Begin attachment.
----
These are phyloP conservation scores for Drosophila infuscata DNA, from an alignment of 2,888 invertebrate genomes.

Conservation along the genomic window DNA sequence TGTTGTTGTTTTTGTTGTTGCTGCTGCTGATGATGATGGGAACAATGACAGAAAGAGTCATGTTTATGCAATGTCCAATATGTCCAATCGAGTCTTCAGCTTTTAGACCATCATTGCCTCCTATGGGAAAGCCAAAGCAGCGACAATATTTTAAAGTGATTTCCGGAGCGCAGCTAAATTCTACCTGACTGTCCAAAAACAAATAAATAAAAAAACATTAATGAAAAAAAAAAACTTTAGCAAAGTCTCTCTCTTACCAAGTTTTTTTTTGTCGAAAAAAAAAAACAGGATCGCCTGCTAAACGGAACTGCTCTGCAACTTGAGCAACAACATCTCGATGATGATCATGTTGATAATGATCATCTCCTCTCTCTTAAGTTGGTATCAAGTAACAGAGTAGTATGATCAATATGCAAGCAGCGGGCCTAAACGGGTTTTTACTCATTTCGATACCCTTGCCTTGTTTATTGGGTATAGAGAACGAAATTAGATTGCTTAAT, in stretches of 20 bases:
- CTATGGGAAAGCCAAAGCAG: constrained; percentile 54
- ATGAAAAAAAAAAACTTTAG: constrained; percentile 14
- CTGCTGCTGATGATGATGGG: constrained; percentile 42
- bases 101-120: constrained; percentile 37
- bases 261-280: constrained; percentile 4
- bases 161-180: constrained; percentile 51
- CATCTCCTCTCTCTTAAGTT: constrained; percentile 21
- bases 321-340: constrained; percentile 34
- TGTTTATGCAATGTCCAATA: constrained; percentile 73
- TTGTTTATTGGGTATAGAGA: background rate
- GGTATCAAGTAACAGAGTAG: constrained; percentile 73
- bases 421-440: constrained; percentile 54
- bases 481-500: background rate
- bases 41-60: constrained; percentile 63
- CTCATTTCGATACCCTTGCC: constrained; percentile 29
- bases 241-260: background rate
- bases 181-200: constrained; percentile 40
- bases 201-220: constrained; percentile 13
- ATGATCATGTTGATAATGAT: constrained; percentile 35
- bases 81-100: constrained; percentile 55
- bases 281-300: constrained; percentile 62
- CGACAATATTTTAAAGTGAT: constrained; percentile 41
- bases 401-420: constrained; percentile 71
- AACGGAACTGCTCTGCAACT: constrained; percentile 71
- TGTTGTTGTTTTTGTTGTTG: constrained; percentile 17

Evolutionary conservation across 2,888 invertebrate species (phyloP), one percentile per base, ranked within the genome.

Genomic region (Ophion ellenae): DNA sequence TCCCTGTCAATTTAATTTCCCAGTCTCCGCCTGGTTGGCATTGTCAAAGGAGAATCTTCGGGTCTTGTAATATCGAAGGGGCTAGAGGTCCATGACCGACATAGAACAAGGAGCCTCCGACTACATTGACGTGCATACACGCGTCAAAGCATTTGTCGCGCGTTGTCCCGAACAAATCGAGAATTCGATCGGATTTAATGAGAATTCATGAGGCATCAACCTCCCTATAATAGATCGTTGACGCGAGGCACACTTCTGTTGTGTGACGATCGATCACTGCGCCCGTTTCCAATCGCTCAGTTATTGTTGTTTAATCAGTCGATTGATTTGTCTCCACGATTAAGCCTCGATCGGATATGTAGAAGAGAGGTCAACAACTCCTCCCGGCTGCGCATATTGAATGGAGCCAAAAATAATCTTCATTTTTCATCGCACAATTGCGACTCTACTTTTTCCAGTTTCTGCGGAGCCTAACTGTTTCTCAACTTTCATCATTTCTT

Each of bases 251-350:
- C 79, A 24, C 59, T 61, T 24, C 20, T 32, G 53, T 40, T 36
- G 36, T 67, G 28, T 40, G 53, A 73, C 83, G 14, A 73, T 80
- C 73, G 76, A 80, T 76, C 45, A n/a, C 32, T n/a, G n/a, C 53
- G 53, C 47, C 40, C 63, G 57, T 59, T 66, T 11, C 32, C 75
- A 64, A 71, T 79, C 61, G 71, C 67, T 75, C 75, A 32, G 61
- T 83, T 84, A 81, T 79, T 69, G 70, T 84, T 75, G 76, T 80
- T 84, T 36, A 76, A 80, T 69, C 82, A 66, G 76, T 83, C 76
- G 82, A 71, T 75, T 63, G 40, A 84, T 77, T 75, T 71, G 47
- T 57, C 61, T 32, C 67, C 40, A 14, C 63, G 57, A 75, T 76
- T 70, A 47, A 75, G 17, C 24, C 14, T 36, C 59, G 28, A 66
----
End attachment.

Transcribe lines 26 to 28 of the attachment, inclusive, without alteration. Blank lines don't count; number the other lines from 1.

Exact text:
- AACGGAACTGCTCTGCAACT: constrained; percentile 71
- TGTTGTTGTTTTTGTTGTTG: constrained; percentile 17

Evolutionary conservation across 2,888 invertebrate species (phyloP), one percentile per base, ranked within the genome.